Top Hat launches free version of platform as universities move to online learning

Toronto-based Top Hat is launching a free version of its platform in addition to several new virtual classroom capabilities, in order to support professors whose work is being disrupted by the COVID-19 pandemic.

“The shift to remote teaching in the past couple of months was abrupt and unplanned.”

Top Hat’s flagship offering is an “active learning platform” for higher education. The company competes with textbook publishers, providing digital textbooks and course materials for professors and students at postsecondary institutions.

A limited number of professors will be able to try the free platform, Top Hat Basic, in beta during the summer, and the platform will become publicly available when the fall semester begins. Top Hat Pro, the paid offering, comprises all the tools in Top Hat Basic and integrates them with the Top Hat platform.

Top Hat Basic will allow professors to stream their lectures live, present and edit slides, host live chats, administer polls and quizzes, take attendance, and record lectures to ensure all students have access to the learning material. These new online teaching capabilities are aimed to address student dissatisfaction with remote learning experiences during the COVID-19 pandemic.

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A recent survey conducted by Inside Higher Ed found 85 percent of college and university presidents are concerned about COVID-19’s impact on rates of student attrition. Eighty-nine percent of those presidents were also worried about the long-term impact of the pandemic on overall financial stability.

“The shift to remote teaching in the past couple of months was abrupt and unplanned,” said Mike Silagadze, founder and CEO, Top Hat. “As a result, students and educators had no choice but to accept the disconnected experience delivered by a mismatched set of poorly integrated tools.”

Since post-secondary institutions, like many schools, have been forced to move online due to the crisis, many university students across Canada are demanding their schools lower tuition and other fees, saying this is causing them to receive an education that is “sub-par.”

When Top Hat raised its $72 million Series D in February, the company said it was looking to disrupt the traditional print textbook market. Top Hat’s digital textbooks feature videos, rollover definitions, chapter summaries, and expansive study guides. Professors can adjust content in each textbook to fit their curriculum, and the average Top Hat interactive digital textbook costs $35.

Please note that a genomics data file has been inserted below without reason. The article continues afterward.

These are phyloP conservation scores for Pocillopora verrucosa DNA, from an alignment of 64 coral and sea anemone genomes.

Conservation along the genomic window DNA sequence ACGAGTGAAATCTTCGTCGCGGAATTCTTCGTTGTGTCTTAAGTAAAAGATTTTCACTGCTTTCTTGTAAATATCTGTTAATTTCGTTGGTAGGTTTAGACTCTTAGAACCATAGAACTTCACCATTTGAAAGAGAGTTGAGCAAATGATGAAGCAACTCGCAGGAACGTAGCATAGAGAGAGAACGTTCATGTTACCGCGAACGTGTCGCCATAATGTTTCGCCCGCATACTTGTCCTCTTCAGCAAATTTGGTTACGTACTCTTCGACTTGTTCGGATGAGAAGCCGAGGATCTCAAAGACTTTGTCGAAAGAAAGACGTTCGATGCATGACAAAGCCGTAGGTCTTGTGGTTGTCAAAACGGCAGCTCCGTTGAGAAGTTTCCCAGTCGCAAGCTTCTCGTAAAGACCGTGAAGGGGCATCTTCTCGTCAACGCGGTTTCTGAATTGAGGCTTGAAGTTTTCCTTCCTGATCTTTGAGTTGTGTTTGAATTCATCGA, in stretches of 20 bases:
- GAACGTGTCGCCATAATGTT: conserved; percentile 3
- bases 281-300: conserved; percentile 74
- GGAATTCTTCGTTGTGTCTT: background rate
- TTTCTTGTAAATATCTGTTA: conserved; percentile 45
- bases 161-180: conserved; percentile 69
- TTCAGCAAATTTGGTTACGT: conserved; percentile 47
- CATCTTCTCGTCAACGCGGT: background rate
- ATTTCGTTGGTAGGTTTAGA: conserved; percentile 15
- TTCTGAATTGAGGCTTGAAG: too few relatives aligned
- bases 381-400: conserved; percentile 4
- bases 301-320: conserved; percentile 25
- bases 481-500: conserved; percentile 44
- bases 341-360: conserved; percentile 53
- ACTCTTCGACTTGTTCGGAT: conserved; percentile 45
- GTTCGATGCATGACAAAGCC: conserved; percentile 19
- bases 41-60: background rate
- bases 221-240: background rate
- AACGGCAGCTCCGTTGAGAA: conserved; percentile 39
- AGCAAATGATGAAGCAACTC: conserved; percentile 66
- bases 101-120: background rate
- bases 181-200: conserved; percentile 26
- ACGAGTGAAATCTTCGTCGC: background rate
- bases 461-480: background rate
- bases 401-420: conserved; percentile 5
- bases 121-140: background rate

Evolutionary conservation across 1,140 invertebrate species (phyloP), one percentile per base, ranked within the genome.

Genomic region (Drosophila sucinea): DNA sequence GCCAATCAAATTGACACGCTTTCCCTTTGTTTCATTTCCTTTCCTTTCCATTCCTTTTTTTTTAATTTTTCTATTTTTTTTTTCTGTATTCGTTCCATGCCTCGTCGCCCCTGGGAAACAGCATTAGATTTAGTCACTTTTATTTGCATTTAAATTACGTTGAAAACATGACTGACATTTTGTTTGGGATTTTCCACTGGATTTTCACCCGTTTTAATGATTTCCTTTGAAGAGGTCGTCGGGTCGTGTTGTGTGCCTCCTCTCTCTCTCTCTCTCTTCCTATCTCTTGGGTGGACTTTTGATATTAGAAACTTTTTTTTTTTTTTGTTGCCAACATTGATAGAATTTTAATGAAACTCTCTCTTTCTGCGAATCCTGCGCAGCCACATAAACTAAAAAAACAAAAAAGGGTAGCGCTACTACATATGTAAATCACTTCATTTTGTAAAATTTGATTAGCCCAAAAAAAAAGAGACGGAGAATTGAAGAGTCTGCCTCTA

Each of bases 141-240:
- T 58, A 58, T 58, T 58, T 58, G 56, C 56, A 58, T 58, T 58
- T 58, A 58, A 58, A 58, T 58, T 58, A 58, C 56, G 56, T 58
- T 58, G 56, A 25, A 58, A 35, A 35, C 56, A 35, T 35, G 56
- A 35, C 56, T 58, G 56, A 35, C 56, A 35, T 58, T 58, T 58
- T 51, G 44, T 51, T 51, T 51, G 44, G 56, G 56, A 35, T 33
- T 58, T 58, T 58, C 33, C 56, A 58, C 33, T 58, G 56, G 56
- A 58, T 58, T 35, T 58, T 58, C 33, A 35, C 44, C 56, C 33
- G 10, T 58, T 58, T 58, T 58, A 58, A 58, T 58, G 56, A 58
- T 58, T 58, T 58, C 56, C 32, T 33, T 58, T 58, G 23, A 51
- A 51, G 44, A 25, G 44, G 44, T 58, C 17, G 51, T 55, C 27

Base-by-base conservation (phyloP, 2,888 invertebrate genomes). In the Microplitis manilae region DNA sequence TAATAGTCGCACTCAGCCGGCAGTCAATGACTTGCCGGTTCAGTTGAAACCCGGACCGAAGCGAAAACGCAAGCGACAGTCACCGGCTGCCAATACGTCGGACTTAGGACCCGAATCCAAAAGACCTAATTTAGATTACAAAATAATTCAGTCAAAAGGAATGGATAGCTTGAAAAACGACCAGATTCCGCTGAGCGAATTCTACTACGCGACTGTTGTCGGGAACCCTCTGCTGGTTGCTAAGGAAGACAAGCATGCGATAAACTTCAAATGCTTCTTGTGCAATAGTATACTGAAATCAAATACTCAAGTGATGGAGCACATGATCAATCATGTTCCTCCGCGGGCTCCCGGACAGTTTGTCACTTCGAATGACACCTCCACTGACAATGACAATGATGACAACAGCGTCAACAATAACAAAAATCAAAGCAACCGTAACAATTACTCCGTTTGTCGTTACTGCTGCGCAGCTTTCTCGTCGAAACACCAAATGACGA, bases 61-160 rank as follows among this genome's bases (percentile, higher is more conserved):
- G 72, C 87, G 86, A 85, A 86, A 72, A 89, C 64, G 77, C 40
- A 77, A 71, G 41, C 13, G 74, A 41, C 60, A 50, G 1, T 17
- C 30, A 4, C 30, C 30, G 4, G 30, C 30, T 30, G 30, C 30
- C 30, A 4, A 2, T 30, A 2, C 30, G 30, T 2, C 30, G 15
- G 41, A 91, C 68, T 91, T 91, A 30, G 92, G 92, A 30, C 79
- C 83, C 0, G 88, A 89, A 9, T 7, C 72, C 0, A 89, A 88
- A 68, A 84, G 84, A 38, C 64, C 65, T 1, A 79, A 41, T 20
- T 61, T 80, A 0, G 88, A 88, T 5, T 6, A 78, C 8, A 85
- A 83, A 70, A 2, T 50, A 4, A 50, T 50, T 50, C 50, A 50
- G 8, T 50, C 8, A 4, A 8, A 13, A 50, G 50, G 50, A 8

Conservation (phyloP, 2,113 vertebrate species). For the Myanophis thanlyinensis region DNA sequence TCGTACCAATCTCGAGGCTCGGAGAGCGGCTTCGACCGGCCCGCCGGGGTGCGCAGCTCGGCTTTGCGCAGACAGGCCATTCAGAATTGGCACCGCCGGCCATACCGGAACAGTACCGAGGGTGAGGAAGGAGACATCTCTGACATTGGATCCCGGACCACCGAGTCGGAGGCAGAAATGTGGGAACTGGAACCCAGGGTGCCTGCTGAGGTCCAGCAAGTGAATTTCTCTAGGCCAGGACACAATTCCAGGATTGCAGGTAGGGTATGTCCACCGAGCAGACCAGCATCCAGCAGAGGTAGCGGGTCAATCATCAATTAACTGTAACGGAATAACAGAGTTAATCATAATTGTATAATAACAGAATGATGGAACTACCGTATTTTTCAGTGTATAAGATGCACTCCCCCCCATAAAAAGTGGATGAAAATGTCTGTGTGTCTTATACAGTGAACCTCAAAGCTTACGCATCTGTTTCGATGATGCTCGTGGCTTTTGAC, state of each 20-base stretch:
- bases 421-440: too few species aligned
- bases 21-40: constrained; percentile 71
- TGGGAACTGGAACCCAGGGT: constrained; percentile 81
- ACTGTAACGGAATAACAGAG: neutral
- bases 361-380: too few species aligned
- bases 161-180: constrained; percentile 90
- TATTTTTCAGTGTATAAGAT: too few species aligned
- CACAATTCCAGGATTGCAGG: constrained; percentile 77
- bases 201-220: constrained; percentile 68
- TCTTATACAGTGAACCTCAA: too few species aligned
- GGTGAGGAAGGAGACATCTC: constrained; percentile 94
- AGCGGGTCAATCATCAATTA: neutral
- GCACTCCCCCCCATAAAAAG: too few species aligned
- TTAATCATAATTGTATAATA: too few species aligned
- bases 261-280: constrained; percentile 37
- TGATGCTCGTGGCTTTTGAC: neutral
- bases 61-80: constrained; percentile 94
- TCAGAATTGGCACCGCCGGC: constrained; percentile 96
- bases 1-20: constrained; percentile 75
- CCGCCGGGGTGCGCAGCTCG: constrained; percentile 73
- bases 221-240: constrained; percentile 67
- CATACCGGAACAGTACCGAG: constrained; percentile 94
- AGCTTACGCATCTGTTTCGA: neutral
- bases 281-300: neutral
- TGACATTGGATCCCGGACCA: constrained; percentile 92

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“This announcement [of Top Hat Basic] couldn’t have come at a better time as educators are trying to leverage technology to continue to offer their best possible courses under challenging circumstances,” said Demian Hommel, senior instructor of geography at Oregon State University, a Top Hat customer.

Hommel called the product’s online offerings “a huge leap toward what’s desperately needed.”

As part of its COVID-19 response, Top Hat is also offering resources and a team of instructional designers to help professors transition to online teaching.

“With today’s announcement, Top Hat will empower educators to motivate their students, deliver valuable and engaging learning, and drive student success, regardless of whether the upcoming school year is taught online, in person, or some combination of the two,” said Silagadze.

Image source Top Hat via Glassdoor.

Isabelle Kirkwood

Isabelle Kirkwood

Isabelle is a Vancouver-based writer with 5+ years of experience in communications and journalism and a lifelong passion for telling stories. For over two years, she has reported on all sides of the Canadian startup ecosystem, from landmark venture deals to public policy, telling the stories of the founders putting Canadian tech on the map.

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